Project description:Photoacoustic microscopy (PAM) does not rely on contrast agent to image the optical absorption contrast in biological tissue. It is uniquely suited for measuring several tissue physiological parameters, such as hemoglobin oxygen saturation, that would otherwise remain challenging. Researchers are designing new clinical diagnostic tools and multimodal microscopic systems around PAM to fully unleash its potential. However, the sizeable and opaque piezoelectric ultrasonic detectors commonly used in PAM impose a serious constraint. Our solution is a coverslip-style optically transparent ultrasound detector based on a polymeric optical micro-ring resonator (MRR) with a total thickness of 250??m. It enables highly-sensitive ultrasound detection over a wide receiving angle with a bandwidth of 140?MHz, which corresponds to a photoacoustic saturation limit of 287?cm(-1), at an estimated noise-equivalent pressure (NEP) of 6.8?Pa. We also established a theoretical framework for designing and optimizing the MRR for PAM.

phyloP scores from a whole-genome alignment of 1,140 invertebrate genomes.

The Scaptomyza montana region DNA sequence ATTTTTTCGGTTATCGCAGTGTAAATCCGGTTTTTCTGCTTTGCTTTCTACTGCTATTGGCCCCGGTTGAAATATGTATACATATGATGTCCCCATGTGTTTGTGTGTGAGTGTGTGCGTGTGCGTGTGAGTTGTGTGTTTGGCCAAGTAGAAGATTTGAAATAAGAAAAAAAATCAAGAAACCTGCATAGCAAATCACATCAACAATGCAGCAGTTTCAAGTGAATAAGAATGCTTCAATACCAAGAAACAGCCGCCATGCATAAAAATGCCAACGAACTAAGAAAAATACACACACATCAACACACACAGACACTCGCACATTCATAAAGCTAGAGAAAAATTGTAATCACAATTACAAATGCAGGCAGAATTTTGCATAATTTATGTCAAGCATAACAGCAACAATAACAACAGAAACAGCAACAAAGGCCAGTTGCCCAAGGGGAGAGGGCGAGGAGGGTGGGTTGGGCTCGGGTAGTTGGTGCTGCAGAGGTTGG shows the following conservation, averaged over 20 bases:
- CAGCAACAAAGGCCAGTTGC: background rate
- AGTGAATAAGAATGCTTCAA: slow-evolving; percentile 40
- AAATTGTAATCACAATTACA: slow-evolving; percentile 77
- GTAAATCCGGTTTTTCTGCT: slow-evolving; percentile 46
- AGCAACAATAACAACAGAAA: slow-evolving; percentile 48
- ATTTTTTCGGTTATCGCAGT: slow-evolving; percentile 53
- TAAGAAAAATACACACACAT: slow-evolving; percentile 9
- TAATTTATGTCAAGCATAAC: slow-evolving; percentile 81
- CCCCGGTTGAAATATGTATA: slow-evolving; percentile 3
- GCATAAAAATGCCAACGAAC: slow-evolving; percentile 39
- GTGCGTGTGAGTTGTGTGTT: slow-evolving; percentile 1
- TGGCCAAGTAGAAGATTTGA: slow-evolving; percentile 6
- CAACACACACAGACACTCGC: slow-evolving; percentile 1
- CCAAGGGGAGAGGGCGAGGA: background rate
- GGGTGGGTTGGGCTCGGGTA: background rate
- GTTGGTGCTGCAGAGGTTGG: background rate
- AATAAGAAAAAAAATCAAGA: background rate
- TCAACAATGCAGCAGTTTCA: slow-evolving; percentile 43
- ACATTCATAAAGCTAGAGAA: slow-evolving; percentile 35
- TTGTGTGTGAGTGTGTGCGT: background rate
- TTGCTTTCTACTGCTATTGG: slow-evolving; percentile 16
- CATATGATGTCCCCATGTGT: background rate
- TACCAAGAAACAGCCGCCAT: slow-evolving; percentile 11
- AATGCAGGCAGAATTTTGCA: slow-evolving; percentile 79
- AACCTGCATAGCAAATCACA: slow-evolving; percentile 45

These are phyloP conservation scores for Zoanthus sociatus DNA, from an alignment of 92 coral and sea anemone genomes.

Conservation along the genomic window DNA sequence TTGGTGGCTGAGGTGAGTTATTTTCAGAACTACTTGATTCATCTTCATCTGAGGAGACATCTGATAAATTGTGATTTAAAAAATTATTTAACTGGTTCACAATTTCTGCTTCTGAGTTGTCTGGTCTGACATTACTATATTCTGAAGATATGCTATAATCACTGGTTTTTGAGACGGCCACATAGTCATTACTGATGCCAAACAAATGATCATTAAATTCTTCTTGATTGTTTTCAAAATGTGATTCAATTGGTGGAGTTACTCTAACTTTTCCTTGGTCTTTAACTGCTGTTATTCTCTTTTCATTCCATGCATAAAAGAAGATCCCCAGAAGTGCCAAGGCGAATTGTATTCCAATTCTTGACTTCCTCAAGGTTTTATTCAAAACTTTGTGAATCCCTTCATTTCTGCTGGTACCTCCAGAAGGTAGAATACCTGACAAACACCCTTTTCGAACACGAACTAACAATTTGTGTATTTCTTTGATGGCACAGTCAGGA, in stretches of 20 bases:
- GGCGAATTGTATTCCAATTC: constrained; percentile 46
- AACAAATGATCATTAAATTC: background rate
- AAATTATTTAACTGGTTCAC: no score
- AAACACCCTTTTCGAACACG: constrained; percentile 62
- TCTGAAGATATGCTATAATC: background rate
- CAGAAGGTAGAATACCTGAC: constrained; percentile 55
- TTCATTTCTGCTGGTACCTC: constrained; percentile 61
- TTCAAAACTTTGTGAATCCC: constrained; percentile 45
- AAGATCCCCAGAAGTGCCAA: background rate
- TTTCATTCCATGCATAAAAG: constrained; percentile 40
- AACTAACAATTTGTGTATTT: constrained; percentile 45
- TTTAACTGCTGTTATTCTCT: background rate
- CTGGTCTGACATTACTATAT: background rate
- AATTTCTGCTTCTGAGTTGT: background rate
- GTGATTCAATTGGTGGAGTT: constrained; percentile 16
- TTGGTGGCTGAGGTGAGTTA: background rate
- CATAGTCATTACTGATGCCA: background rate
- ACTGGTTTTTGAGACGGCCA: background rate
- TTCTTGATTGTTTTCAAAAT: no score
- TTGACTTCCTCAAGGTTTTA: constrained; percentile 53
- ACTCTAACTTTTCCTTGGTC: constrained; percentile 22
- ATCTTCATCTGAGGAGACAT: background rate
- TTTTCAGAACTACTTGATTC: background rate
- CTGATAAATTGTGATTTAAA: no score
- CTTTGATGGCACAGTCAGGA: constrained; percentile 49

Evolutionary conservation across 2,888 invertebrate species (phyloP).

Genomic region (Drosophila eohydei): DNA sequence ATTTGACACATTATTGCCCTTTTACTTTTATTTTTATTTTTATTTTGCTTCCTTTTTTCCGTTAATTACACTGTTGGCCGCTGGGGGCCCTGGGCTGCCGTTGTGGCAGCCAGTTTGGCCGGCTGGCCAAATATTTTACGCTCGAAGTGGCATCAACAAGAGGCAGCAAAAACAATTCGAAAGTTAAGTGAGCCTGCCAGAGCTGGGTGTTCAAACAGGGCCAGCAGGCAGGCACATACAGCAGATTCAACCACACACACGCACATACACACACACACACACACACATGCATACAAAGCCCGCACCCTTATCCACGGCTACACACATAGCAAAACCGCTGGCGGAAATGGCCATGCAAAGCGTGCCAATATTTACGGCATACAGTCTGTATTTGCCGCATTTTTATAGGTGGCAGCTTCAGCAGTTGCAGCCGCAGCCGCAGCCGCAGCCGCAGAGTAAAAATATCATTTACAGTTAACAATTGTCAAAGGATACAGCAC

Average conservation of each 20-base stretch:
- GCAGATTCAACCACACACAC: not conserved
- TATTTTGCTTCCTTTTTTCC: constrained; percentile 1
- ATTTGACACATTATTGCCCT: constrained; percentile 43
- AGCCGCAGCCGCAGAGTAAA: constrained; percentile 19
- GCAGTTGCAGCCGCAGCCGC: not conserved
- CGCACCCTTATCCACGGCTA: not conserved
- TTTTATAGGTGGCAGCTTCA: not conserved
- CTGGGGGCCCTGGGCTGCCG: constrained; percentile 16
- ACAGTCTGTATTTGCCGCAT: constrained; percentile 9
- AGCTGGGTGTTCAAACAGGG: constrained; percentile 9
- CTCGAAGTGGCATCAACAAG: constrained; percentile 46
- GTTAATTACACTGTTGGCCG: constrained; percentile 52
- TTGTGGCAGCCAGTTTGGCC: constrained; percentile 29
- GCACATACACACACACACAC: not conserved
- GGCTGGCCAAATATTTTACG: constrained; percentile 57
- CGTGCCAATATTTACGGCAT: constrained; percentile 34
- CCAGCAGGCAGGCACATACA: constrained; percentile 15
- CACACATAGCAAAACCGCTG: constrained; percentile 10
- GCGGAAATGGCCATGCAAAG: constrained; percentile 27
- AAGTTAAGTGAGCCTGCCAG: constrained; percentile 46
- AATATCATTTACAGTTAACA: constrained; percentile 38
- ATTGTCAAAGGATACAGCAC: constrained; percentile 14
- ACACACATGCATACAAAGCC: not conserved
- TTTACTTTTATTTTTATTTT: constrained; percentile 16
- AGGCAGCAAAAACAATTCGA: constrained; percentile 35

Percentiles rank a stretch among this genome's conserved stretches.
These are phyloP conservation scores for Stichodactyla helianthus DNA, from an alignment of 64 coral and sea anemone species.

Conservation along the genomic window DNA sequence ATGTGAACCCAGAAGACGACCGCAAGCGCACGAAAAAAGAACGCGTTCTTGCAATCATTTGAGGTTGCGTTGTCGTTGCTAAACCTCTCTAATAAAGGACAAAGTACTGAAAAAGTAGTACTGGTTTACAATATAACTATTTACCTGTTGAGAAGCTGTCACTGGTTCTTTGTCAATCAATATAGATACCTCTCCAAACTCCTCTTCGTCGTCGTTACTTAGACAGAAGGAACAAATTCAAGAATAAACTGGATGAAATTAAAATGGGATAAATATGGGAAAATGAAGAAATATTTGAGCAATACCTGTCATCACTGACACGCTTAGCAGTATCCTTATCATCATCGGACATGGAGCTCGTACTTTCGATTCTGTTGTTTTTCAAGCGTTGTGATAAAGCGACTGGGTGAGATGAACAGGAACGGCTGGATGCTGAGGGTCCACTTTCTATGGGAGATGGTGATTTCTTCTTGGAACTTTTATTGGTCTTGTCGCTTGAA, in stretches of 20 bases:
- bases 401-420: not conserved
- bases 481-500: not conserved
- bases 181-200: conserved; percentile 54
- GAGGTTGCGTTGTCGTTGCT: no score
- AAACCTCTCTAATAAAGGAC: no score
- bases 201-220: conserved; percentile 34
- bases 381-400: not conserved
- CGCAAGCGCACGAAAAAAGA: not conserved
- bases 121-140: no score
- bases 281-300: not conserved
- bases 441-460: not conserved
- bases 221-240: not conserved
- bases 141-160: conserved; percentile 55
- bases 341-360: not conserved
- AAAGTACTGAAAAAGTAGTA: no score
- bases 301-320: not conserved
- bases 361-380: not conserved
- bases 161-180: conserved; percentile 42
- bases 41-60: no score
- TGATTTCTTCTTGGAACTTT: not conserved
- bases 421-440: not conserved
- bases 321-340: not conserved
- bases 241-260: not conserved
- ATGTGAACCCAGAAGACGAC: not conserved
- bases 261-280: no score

Project description:Abdominal surgeries carry considerable risk of gastrointestinal and intra-abdominal hemorrhage, which could possibly cause patient death. Photoacoustic imaging is one solution to overcome this challenge by providing visualization of major blood vessels during surgery. We investigate the feasibility of in vivo blood vessel visualization for photoacoustic-guided liver and pancreas surgeries. In vivo photoacoustic imaging of major blood vessels in these two abdominal organs was successfully achieved after a laparotomy was performed on two swine. Three-dimensional photoacoustic imaging with a robot-controlled ultrasound (US) probe and color Doppler imaging were used to confirm vessel locations. Blood vessels in the in vivo liver were visualized with energies of 20 to 40 mJ, resulting in 10 to 15 dB vessel contrast. Similarly, an energy of 36 mJ was sufficient to visualize vessels in the pancreas with up to 17.3 dB contrast. We observed that photoacoustic signals were more focused when the light source encountered a major vessel in the liver. This observation can be used to distinguish major blood vessels in the image plane from the more diffuse signals associated with smaller blood vessels in the surrounding tissue. A postsurgery histopathological analysis was performed on resected pancreatic and liver tissues to explore possible laser-related damage. Results are generally promising for photoacoustic-guided abdominal surgery when the US probe is fixed and the light source is used to interrogate the surgical workspace. These findings are additionally applicable to other procedures that may benefit from photoacoustic-guided interventional imaging of the liver and pancreas (e.g., biopsy and guidance of radiofrequency ablation lesions in the liver).